As well as widget add-ins to existing, fully-formed sites, we intend to initiate a dialogue with the developers of nascent VRE (Virtual Research Environment) / scholarly networking platforms (including Sakai, Thought Ark, and Heurist) about the possibility of natively integrating the capabilities that would otherwise be provided through a widget.
The widgets supporting scholarly networking will derive from two sources, and will be developed in two stages.
Core Bamboo widgets
This set of widgets will be an early focus of Bamboo development, providing a front end for other aspects of Bamboo including the Bamboo Exchange. The goal of these widgets is to enable a user to access Bamboo resources (tools, content, people) from within their preferred scholarly networking environment. Conceivably, a scholar could search for and reference a tool in the Bamboo marketplace from within their blog, or "like"(4) a content source from within Facebook, which would bring that content source to the attention of the scholar's contacts. The goal of these widgets is to provide a means of integrating Bamboo resources into scholars' existing networking activities, though they do not preclude the additional development of a website providing a stand-alone portal into the same resources.
The core Bamboo widgets will serve as a "reference implementation" for the development of other resources for scholars with a widget interface. We anticipate that Common Services and marketplace services with the goal of becoming Common Services will develop a widget version where appropriate. To facilitate this development, we will provide a series of specs that clearly state the requirements for developing widgets for each of the most common platforms for scholars. This will enable developers to make informed decisions about compatibility; in some cases, it may be appropriate to develop with only VREs in mind, even if it means excluding social platforms like Facebook.
Enabling widgets are intrinsically linked to some form of cloud environment. While widgets may be plugged into a campus-internal system such as a VRE, the Bamboo Exchange data that the core Bamboo widgets connect to is stored in the cloud. Supplementary widgets, in contrast, may be entirely self-contained.
(1) This will henceforth be referred to as "scholarly networking" - a term designed to differentiate scholars' professional-centric social networking / social media activities from those of a personal nature. This term is not without its critics, both due to the increased mixing of professional and personal communication and the perceived elitism of the term. "Social networking in education" is another suggested term. (Open University report on Scholarly Networking, p. 7)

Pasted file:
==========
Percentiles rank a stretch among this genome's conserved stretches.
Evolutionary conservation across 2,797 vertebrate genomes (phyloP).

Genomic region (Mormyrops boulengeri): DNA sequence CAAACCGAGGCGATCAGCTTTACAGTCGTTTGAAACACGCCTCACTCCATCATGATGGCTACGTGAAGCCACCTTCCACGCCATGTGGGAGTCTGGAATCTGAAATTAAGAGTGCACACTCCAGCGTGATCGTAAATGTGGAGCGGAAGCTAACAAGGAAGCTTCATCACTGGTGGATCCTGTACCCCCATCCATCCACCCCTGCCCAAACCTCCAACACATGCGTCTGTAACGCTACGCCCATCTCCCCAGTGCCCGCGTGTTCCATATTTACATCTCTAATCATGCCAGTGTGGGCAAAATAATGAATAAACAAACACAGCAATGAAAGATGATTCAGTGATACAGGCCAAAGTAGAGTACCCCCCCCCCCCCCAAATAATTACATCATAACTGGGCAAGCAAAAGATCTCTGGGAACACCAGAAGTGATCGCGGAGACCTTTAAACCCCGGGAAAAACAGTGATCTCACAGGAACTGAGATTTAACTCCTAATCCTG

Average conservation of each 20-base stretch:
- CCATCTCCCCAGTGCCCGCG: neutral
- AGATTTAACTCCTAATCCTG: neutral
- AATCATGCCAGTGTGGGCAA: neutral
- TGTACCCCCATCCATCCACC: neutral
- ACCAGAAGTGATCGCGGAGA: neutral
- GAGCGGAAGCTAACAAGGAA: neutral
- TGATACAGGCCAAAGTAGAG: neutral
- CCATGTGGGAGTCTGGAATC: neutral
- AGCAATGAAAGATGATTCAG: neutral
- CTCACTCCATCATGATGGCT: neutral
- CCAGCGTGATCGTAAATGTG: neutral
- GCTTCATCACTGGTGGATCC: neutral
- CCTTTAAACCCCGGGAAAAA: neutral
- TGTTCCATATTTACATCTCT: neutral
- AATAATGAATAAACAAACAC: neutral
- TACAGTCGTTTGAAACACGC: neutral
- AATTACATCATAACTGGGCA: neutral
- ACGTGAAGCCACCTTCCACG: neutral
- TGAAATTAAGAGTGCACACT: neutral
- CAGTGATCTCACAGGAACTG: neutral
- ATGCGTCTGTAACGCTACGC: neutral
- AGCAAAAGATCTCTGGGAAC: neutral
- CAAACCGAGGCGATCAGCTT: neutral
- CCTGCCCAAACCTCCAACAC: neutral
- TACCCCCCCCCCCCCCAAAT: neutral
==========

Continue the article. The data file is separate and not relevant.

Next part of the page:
(2) Open University report on Scholarly Networking, p. 1
(3) The Open University report has a more extensive list of purposes for scholarly networking, p. 16
(4) A non-textual statement of approval broadcasted to one's colleagues.
Project Bamboo will define shared technology services to support the arts, humanities and interpretive social sciences. To pursue this goal collaboratively our community must share an understanding of two very different worlds:
Further our Project must communicate the value of the technology it invents to the institutions which support our collaboration be they participating universities or funding agencies. These two needs are addressed by a community-wide process to relate scholarly work to technology designs which support that scholarly work. The result of this process is documentation which can unite the concerns of both scholars and technologists, and which can serve to demonstrate the impact shared technology services will have on scholarly work.
From its inception Project Bamboo sought an understanding of scholarly practice. It is only this understanding which will permit the design of shared services beneficial to scholarship. Initial efforts succeeded enumerating scholarly activities by analyzing input from scholars at Workshop One. Yet the process created an unexpected gap in communication between our scholars and our technology architects. A scholar could not identify the linkage of her own work to a list of activities nor the service framework it suggested. At Workshop Two the Scholarly Narratives working group (then called the Stories working group) was created to address this division by making clear the connection between the words of scholars and the designs of analysts.
Project Bamboo began with an exploration of scholarly practice. Animated discussion between scholars were fruitful for analysts modeling academic work. From notes taken during those discussions a Services working group derived abstract activities and services to support the Project's constituents. This work was both necessary and beneficial. However the process did not preserve the source material critical to maintaining a shared understanding of the Project's process and deliverables.